Open Source Code Signing - set
Are you developing software under Open Source license? Secure your programs with Open Source Code Signing Certificate!
Thanks to the certificate, you will provide your program with:
- Trust and higher reputation in browsers
The kit includes a Code Signing certificate and a 3.5 cryptographic card.
Who can use Open Source Code Signing Certificate?
- programmers and software developers working under Open Source licenses.
What is Open Source Code Signing Certificate?
The certificate allows software developers working under the Open Developer license to digitally sign the original code, and recipients to verify the integrity of the data. Using the certificate allows you to secure many file formats having, among others, the following extensions: .exe, .docm, .pptm, .xpi, .jar, war, .ear, .dll, .ocx, .cab, .msi, .sys files, .cat, .msp, .xpi, ocx, ect and is supported by platforms: Microsoft, Office, Firefox, Adobe, Java ect.
Benefits of using Open Source Code Signing Certificate
- Digital signing of programs which guarantees the integrity of the code.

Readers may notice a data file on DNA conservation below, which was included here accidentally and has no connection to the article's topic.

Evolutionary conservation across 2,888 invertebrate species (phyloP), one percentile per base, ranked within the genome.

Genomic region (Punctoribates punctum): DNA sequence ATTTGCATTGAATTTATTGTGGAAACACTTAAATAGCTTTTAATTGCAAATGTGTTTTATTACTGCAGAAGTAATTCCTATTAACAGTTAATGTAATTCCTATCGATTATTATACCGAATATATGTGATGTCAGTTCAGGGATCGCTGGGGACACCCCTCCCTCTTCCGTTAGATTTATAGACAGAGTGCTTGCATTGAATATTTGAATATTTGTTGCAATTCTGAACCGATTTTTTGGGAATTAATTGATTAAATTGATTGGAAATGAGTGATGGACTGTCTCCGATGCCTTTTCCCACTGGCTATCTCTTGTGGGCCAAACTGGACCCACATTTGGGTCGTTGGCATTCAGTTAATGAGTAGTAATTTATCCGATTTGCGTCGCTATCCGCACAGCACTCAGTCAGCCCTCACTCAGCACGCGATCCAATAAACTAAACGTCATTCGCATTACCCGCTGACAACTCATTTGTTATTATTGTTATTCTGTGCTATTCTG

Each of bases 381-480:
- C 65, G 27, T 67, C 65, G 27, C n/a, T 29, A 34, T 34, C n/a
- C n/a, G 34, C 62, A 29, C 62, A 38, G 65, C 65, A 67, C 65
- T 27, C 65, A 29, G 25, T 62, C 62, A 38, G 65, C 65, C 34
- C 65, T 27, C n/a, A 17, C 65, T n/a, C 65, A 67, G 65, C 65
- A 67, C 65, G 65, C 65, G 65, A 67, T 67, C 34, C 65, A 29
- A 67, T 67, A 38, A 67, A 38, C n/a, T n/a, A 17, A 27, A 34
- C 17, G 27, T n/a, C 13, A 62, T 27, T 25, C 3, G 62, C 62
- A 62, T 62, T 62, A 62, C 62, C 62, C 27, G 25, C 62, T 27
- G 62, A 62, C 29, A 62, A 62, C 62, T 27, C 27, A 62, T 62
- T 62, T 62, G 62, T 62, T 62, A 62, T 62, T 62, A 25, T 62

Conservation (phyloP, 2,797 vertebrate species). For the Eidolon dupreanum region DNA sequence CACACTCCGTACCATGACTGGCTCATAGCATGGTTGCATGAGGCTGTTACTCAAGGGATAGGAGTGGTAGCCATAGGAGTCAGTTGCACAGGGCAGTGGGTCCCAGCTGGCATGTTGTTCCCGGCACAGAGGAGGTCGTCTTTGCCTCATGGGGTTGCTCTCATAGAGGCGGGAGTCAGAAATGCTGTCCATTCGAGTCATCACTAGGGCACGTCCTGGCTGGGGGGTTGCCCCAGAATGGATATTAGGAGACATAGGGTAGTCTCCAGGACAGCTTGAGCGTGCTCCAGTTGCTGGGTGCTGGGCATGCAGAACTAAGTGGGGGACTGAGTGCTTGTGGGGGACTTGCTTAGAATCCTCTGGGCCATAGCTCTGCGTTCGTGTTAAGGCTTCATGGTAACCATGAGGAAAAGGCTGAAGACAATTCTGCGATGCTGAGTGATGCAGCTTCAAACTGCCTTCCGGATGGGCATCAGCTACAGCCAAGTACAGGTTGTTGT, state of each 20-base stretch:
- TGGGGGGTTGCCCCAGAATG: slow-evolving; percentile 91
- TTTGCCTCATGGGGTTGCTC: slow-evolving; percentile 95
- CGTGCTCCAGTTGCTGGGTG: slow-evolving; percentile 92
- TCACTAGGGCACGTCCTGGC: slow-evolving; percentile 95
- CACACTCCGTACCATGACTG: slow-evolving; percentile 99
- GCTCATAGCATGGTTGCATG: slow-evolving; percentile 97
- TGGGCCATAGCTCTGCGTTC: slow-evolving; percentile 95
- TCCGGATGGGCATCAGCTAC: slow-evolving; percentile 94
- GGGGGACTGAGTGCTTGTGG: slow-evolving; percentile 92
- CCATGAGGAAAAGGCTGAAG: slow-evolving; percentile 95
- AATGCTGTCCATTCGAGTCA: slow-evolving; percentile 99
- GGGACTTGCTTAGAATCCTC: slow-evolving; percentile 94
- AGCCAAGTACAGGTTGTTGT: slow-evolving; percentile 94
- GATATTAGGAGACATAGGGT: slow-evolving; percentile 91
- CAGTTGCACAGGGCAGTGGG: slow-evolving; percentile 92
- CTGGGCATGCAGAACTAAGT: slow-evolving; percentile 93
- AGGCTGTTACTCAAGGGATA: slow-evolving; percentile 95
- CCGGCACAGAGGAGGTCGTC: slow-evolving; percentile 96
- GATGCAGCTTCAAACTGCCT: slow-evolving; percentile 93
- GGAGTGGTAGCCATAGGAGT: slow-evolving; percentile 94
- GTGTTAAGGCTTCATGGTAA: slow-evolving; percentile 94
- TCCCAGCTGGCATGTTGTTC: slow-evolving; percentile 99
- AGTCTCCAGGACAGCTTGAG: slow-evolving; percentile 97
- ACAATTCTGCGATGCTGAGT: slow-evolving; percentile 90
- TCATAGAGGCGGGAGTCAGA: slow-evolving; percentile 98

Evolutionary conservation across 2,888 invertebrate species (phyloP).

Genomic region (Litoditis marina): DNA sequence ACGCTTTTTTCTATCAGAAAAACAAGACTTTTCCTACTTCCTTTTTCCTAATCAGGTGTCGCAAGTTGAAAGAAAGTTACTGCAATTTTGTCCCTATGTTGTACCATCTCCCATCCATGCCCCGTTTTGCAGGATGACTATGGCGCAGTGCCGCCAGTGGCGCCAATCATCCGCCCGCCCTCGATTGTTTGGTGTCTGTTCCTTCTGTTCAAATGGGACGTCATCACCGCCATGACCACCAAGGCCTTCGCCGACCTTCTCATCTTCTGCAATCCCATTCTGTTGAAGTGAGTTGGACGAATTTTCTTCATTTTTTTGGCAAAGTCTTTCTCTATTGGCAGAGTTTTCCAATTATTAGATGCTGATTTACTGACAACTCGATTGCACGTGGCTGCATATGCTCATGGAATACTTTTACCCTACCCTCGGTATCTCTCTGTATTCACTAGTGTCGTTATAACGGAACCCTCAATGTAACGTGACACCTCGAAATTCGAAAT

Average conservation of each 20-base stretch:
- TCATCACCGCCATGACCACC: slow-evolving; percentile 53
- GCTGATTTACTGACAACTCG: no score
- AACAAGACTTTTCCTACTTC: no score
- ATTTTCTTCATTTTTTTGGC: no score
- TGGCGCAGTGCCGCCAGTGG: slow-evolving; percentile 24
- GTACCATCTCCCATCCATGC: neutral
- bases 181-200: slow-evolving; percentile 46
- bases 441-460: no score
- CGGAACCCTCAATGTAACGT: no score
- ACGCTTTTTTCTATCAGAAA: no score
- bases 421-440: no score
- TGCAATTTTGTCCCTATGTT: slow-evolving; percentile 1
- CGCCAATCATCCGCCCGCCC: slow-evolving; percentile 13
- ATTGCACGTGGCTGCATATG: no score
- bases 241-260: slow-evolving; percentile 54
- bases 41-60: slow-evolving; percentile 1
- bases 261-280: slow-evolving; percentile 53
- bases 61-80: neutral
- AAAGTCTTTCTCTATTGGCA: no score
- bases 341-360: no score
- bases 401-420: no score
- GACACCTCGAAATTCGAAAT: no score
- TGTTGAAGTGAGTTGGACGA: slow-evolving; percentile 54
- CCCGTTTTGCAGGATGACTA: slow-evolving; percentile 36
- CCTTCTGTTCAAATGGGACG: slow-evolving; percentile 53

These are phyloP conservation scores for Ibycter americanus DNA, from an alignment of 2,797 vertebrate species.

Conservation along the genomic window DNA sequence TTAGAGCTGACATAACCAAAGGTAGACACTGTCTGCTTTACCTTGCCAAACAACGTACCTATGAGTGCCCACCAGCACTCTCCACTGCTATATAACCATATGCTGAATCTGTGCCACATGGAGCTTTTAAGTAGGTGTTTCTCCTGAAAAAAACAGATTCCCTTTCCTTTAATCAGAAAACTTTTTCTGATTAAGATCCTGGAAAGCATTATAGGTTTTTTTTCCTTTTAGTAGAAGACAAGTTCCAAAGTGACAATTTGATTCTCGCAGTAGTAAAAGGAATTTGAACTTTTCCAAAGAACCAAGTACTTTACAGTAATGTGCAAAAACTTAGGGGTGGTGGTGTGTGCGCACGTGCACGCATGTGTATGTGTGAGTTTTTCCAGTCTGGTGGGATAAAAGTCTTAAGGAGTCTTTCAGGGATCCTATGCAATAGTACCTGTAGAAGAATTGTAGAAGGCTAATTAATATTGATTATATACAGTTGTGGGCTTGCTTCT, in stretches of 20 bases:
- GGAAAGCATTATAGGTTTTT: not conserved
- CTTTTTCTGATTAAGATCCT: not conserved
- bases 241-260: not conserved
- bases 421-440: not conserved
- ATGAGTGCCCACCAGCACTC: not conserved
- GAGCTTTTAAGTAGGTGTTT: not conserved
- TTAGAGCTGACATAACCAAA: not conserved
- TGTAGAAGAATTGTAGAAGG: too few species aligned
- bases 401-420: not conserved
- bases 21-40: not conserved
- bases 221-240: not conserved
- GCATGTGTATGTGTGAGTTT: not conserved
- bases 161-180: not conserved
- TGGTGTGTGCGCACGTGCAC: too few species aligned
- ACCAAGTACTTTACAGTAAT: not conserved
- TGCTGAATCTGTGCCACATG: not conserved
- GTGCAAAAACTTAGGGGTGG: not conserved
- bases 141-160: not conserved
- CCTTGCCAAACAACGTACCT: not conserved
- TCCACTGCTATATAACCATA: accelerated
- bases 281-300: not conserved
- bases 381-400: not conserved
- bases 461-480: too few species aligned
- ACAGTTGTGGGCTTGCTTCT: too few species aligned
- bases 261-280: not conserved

- High level of programs’ security.
Open Source Code Signing Certificate – the kit provides digital signing of:
- UNIX/Linux software
- Adobe AIR
- Extensions for Firefox and Netscape
- Java applets
- Internet applications based on JAVA technology
- ActiveX components and controls
- Binary files (.exe)
- Data contained in the certificate: Open Source Developer
- The Certum Standard Code Signing kit includes: USB token with memory, cryptographic card, manual.
- compliant with the X.509 v.3 (RFC5280) standard
- secured with SHA2 function
- minimum length of cryptographic keys: RSA/DSA 2048 bit
- issued by CERTUM PCC in line with international WebTrustSM/TM standard
- issued by CERTUM PCC, the certificate root of which is automatically recognized as trusted in all the most popular Internet browsers as well as in all Microsoft products
The verification process and the documents required for purchasing the Certum Open Source Code Signing Certificate are described on the website Certum.eu. Check here!